Assessment task 3 By Riggo Figueroa
For the purpose of assessment, this paper will be based on a year 7 middle school class who are beginning a new unit of basketball. This paper will attempt to show how teachers can educate students to acquire new skills in basketball and various ways to assess development and adaptation (by students) to the sport. Basketball is a diverse sport, played across the globe, that captures a variety of skills, which participants try to attain. The main skills used in basketball are dribbling, shooting, passing, and defending, but many other developmental skills (which come under the umbrella of the main skills) can be acquired. By understanding the main skills needed to teach basketball on an autonomous level, it may allow teachers to consider stages of learning, and the issues that surround the acquisition of skills students are attempting to learn. By using various teaching methods and techniques, this paper may show options how educators may enhance the learning and development of students in basketball. Accordingly, this paper will demonstrate how to adapt teaching strategies to students who suffer learning difficulties, and disabilities.
“Tell me, I forget…Show me, I understand…Involve me, I remember” (Griffin & Patton, 2005, P.1). For the Physical education teacher, the above statement clearly echoes the demands of students to ‘just get into a game’. More than this, it is also advocates the constructivist view of education. One method that comes under the constructivist umbrella is the TGfU approach. The abbreviation of TGfU refers to “Teaching Games for Understanding” Bunker and Thorpe (1982) proposed Teaching Games for Understanding (TGfU) an alternative approach to drill based skill acquisition. Since then, TGfU has attracted widespread attention from physical education teachers. As Metzler (2000) comments, TGfU is an instructional model which focuses on the development of learners’ abilities to play games (2000). At the heart of the approach is the use of tactical awareness to improve performance in physical activities. Modified games are regarded as the means to achieve such a purpose. Recent studies tend to compare or concentrate on the cognitive, psychological and affective outcomes of this approach (Allison & Thorpe, 1997; Turner & Martinek, 1992, 1999). If one looks at traditional teaching orientation, it is apparent that the focus of this approach is placed on the (often standardized) testing of knowledge of contents, also the testing of skills and proficiency in the ability of reason (Van Brummlen, 2002 P.27). Using this approach, teachers are expected to transmit knowledge directly, rather than guiding the students toward it. As the basis of teaching basketball as a unit will revolve around TGfU, one should take into consideration forms of assessing students, as the traditional dynamic of drill based skills practice has changed.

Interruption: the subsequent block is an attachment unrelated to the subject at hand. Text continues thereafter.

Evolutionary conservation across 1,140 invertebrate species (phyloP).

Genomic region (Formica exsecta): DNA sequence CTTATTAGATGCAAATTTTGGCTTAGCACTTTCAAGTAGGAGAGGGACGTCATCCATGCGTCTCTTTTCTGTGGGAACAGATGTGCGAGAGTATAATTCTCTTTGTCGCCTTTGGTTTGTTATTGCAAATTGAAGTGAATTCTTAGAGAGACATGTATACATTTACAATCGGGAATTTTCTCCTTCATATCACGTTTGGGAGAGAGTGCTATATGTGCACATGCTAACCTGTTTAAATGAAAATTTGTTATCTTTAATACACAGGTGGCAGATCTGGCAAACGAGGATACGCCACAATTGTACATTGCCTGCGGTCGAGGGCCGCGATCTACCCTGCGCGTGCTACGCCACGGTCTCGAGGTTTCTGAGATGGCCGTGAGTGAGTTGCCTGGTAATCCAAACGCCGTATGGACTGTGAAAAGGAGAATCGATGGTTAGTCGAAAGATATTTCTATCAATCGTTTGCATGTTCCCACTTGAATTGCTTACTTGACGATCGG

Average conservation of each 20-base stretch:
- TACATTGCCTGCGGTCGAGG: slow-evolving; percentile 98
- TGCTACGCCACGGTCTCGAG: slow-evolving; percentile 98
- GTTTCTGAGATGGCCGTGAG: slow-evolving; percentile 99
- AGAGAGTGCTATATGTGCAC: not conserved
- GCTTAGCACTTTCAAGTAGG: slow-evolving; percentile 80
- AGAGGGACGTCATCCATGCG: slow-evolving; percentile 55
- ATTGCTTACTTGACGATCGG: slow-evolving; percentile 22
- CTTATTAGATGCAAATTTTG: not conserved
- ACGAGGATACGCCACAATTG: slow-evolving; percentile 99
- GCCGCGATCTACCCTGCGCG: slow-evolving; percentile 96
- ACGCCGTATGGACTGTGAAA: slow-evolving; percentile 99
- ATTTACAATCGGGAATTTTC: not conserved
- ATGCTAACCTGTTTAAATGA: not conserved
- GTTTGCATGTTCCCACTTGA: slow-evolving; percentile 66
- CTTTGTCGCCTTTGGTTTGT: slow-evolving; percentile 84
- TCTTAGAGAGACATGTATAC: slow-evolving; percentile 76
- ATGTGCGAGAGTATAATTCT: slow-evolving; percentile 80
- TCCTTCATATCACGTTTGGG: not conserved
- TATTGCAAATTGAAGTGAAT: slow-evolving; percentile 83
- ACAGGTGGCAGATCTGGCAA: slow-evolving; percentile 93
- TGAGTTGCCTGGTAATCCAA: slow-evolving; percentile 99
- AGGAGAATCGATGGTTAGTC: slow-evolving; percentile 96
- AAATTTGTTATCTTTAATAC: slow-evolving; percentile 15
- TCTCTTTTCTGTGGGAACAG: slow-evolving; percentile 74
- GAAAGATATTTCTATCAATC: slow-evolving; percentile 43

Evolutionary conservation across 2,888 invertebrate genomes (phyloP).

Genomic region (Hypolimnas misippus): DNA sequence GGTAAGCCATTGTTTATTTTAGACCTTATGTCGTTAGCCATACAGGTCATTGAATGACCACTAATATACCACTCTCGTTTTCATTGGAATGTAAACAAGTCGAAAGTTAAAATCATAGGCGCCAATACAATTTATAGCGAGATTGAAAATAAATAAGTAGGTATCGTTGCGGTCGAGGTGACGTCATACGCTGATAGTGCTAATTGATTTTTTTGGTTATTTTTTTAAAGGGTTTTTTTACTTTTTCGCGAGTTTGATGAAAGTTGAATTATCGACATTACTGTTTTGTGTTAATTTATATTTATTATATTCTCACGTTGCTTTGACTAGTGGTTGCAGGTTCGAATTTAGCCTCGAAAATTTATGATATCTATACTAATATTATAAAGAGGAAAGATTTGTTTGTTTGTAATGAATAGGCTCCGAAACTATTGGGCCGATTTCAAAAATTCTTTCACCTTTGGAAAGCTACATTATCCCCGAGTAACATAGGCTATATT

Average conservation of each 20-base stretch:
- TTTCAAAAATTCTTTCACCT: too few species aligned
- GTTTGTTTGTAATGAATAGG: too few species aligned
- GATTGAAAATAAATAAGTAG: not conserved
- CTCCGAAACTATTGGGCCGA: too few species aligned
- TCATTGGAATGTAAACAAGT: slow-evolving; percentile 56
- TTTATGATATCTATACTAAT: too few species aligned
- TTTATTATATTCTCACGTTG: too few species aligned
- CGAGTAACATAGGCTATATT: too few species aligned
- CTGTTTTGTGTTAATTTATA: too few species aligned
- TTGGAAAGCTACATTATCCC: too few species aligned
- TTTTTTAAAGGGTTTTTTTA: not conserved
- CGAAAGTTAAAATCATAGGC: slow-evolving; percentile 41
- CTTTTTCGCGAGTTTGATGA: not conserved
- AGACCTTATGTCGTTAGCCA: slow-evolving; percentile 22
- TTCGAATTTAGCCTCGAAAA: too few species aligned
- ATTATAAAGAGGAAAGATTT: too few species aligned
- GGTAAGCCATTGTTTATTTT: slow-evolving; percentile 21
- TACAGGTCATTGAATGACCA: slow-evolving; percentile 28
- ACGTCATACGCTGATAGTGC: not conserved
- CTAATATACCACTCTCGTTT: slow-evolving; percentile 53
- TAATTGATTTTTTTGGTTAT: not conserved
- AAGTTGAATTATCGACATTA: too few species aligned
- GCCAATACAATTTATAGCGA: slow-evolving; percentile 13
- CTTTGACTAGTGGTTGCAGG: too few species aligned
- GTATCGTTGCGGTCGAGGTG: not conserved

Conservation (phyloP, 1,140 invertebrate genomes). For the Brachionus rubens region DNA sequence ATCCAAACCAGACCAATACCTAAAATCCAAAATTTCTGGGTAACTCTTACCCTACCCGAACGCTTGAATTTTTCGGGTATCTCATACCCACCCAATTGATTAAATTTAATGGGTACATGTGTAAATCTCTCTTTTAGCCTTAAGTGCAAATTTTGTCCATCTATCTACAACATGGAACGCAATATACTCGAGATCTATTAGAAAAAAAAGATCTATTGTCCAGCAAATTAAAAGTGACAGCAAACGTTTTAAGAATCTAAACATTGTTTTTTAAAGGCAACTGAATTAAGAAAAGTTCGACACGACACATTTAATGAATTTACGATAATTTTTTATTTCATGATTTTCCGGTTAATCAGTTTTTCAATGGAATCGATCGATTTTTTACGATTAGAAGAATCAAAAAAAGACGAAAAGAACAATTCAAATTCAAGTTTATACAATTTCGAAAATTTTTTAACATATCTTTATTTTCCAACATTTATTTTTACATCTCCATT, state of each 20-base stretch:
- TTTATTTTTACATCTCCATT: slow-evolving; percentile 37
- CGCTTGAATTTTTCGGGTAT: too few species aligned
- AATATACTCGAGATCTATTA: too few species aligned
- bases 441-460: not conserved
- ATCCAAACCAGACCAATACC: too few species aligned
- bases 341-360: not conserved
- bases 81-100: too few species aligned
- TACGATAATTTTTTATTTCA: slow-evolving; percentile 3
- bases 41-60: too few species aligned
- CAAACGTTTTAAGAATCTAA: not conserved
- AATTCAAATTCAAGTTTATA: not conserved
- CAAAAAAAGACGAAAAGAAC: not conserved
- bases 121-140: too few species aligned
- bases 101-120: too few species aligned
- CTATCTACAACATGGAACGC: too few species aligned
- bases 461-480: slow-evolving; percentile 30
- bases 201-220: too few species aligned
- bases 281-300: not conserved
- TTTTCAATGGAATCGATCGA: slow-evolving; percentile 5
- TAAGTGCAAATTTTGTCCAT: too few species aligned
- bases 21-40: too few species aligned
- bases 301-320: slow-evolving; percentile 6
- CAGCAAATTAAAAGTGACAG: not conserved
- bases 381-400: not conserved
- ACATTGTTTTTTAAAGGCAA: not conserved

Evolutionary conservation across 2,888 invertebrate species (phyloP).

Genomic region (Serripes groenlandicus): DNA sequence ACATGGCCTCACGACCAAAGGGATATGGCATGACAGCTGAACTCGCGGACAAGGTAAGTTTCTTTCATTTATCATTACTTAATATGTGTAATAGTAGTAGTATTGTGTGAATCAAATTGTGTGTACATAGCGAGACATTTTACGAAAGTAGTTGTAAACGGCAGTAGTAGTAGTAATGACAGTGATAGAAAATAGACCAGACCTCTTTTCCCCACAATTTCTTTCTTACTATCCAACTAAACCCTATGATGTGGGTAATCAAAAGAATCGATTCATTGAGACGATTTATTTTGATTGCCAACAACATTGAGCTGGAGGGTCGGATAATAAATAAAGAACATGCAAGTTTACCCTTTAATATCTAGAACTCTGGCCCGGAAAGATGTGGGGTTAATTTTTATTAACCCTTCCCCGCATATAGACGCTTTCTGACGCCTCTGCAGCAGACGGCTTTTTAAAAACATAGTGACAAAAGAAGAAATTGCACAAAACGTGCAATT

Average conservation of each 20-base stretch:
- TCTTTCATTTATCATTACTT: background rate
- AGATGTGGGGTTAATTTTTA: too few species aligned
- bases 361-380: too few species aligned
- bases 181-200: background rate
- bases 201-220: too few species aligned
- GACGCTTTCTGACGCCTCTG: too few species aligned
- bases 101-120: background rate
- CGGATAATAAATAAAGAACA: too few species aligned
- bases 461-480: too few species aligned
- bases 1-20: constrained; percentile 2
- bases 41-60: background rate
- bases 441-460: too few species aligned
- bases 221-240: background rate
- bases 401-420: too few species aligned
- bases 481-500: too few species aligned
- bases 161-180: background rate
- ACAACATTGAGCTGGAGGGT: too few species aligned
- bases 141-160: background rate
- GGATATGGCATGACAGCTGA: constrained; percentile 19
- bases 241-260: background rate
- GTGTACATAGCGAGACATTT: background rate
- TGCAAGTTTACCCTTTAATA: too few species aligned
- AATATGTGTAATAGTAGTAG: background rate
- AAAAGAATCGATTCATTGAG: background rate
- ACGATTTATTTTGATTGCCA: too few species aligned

An approach that can be used to teach students a unit of basketball is by firstly evaluating and assessing students’ skills levels according to the students participation and eagerness to learn and develop skills needed. For example, as a teacher one may start the unit of basketball by beginning with a basketball game, typically, this is done at the associative stage of learning (towards the end of the unit) but for assessment of student skills, it can be done first. This form of assessment is expected to provide the teacher and the students the necessary feedback to better understand which skills need to be developed. It has, however, been argued that letting a student fail (not being able to perform a certain skill) may drive students away from learning the skill that needs developing and staying with the skills that the students feels is natural to them, thus hindering participation and performance. After assessing students in the first lesson, the unit of basketball can be modified to keep students interested in their own personal skill...
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Johnson, D.W., & Johnson, R.T. (1989). Leading the cooperative school. Edina, MN: Interaction.
Metzler, M.W. (2000). Instructional Models for Physical Education. Boston: Allyn & Bacon.
National Association for Sport and Physical Education, N. (2012, 11 9). 2012 American alliance for health, physical education, recreation and dance. Retrieved from http://www.aahperd.org/naspe/publications/journals/
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Turner, A.P. & Martinek, T.J. (1992). A comparative analysis of two models for teaching games: Technique approach and game-centered (tactical focus) approach. International Journal of Physical Education, 29(4), 15-31.
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